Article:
With Dilated Cardiomyopathy

Abstract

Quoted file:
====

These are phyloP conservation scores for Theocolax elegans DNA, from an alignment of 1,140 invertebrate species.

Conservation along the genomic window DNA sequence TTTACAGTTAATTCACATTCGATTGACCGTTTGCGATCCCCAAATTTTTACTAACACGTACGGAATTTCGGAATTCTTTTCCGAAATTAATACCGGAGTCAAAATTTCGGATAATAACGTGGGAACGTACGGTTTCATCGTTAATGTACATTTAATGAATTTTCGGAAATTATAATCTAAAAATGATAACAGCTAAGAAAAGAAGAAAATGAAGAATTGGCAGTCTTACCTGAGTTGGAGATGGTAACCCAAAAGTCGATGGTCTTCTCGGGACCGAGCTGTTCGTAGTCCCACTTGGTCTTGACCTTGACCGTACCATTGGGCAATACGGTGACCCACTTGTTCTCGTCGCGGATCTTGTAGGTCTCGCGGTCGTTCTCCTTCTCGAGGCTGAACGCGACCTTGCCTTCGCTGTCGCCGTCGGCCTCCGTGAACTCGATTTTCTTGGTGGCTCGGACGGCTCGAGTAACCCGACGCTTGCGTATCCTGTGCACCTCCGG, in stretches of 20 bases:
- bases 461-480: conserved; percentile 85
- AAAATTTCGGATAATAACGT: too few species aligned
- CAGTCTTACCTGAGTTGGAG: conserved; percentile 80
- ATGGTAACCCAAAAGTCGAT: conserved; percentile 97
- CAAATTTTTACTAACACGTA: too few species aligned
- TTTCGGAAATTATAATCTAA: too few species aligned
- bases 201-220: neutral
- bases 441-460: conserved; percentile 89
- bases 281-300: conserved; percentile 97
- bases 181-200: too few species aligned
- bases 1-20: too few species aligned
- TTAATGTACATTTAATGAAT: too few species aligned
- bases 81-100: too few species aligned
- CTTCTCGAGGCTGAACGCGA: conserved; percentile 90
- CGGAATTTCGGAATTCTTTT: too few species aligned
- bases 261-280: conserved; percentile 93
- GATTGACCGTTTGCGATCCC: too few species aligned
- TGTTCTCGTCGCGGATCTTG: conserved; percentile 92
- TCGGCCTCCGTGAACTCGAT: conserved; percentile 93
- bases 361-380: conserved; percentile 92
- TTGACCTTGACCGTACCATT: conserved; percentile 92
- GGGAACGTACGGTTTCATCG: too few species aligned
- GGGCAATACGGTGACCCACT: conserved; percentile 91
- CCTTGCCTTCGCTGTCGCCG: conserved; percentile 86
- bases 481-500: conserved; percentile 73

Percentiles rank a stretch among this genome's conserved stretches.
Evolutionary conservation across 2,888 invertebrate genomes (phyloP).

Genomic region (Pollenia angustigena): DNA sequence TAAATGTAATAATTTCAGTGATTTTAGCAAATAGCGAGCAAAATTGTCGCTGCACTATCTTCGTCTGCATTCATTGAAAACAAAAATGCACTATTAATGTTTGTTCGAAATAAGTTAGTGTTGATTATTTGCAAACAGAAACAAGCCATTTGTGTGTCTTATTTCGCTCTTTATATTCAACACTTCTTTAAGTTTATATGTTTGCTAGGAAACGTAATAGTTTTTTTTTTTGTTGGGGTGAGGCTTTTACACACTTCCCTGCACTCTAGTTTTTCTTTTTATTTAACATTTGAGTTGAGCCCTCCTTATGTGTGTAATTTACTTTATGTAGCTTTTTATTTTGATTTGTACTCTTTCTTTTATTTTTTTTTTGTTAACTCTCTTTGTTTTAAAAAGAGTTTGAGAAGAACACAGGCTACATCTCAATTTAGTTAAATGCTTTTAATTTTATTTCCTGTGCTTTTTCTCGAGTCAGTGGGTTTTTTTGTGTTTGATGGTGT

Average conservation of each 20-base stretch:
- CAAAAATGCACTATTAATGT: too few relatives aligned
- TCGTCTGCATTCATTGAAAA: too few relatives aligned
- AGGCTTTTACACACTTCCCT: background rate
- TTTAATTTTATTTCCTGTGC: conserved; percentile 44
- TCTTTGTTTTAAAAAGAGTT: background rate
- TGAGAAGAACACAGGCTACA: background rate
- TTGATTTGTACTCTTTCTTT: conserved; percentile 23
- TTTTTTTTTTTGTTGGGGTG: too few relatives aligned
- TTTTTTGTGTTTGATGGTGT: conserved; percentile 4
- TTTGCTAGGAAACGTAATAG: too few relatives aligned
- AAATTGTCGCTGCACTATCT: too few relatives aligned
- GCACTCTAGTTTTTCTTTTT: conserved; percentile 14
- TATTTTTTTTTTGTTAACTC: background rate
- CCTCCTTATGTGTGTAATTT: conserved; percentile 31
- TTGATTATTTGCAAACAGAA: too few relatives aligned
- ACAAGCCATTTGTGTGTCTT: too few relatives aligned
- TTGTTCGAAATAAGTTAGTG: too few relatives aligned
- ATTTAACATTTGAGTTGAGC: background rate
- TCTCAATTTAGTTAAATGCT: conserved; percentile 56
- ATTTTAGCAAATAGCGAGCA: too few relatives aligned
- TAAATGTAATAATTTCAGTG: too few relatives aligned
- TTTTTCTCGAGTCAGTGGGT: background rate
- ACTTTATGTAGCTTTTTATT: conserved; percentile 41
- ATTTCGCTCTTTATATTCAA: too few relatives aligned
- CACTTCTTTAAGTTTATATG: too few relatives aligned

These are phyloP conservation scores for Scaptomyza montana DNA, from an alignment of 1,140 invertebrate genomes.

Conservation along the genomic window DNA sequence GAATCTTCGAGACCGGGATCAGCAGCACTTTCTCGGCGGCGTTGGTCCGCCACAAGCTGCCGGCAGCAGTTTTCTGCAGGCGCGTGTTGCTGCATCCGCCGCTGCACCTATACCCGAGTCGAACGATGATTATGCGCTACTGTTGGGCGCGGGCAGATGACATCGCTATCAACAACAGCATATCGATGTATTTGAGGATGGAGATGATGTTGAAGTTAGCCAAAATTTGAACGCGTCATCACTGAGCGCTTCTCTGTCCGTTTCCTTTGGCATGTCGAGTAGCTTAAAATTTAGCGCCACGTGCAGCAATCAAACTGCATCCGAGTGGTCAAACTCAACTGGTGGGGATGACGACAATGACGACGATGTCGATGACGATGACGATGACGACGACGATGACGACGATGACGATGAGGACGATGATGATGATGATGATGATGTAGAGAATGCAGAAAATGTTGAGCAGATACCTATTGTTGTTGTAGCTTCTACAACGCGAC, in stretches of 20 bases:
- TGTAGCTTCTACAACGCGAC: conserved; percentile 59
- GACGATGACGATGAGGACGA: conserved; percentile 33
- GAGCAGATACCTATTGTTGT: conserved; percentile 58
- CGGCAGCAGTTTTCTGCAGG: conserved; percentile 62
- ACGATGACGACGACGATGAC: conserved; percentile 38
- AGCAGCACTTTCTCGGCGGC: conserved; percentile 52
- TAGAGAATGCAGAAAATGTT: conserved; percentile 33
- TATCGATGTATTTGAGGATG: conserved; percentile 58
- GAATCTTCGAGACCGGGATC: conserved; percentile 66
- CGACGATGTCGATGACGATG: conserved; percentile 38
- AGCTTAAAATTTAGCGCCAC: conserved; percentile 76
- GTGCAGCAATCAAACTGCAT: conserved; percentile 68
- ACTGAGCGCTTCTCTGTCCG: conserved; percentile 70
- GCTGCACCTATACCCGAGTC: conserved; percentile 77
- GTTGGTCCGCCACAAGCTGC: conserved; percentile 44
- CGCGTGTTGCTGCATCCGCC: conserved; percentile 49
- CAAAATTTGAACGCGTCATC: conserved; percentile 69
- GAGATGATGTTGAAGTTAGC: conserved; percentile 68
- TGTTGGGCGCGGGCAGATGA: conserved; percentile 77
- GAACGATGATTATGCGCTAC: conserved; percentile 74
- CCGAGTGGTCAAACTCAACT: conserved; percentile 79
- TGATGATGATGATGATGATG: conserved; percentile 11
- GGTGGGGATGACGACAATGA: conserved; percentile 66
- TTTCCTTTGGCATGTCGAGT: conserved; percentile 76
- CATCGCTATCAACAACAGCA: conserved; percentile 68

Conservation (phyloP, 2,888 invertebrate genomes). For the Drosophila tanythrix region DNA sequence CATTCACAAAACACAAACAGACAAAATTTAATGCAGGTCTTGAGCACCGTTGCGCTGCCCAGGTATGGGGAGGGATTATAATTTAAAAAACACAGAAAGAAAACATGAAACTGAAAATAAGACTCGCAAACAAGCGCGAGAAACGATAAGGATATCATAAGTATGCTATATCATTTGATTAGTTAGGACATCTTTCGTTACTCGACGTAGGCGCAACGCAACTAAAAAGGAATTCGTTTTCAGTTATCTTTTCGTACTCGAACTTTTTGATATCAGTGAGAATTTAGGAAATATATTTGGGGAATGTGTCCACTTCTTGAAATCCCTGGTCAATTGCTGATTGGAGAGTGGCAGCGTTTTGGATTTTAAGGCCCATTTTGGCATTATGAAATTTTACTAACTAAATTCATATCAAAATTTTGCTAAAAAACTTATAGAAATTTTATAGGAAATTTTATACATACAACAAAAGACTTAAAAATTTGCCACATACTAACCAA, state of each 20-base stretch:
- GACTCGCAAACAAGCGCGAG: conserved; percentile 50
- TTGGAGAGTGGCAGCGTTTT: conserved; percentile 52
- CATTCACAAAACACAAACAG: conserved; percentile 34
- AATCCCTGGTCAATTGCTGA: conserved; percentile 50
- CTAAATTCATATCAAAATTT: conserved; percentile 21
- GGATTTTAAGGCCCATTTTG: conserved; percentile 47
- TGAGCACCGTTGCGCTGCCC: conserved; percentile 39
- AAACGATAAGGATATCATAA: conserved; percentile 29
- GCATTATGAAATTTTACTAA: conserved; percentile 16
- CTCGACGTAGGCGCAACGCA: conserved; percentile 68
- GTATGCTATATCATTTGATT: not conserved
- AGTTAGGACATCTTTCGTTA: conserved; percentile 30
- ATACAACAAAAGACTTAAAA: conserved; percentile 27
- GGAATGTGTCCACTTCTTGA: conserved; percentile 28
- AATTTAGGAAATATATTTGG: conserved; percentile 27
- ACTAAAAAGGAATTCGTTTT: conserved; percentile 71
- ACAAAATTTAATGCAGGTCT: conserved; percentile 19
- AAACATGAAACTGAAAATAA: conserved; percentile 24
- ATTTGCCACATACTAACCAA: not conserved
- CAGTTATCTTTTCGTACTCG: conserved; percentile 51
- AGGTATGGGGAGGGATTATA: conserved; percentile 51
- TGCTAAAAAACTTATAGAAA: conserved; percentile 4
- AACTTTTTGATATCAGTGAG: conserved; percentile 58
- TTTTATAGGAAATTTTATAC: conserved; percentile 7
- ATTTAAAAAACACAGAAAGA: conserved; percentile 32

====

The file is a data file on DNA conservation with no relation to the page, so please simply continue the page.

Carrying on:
The dynamics between mitral anulus motion, and, thus, motion of the base of the heart, and filling of the left atrium and ventricle were studied by Doppler echocardiography in 12 normal subjects and 28 patients with dilated cardiomyopathy. The normal motion of the mitral anulus is associated with two phases of inflow from the pulmonary veins. The first phase (J) of pulmonary venous inflow occurs during ventricular systole, concomitant with the descent of the mitral anulus toward the ventricular apex, the extent of which is 12.8 ± 1.4 mm. The end of the descent of the anulus occurs at the cessation of aortic ejection. About 100 msec later, a rapid recoil of the mitral anulus toward the atrium coincides with the onset of transmitral filling. This rapid recoil contributes to the displacement of blood from the atria into the ventricles in early diastole. The second phase (K) of pulmonary venous flow begins in early diastole, with its peak occurring about 50 msec after the peak of transmitral flow. During atrial contraction, the mitral anulus moves slightly (2.4 ± 0.7 mm) toward the atrium and then returns toward its initial position within 120 msec. This motion coincides with the A wave of transmitral flow. In patients with dilated cardiomyopathy, pulmonary venous flow and mitral anulus motion are markedly altered in comparison with normal subjects. In all patients, motion of the mitral anulus is either reduced or absent. In 10 patients with some residual motion of the mitral anulus and a competent mitral valve, who were in sinus rhythm, the profile of pulmonary venous flow maintained a normal biphasic pattern. In the remaining 18 patients, the systolic (J) phase of pulmonary blood flow was either reduced or absent. This abnormal pattern of pulmonary venous flow was associated with either absence of mitral anulus motion, atrial fibrillation, or significant mitral regurgitation. In patients with severe mitral regurgitation, a systolic regurgitant flow was observed in the pulmonary veins. Thus, both atrial contraction and normal motion of the mitral anulus that is produced by left ventricular systolic function contribute to the normal biphasic filling from the pulmonary veins into the atria. Dysfunction of either atrial

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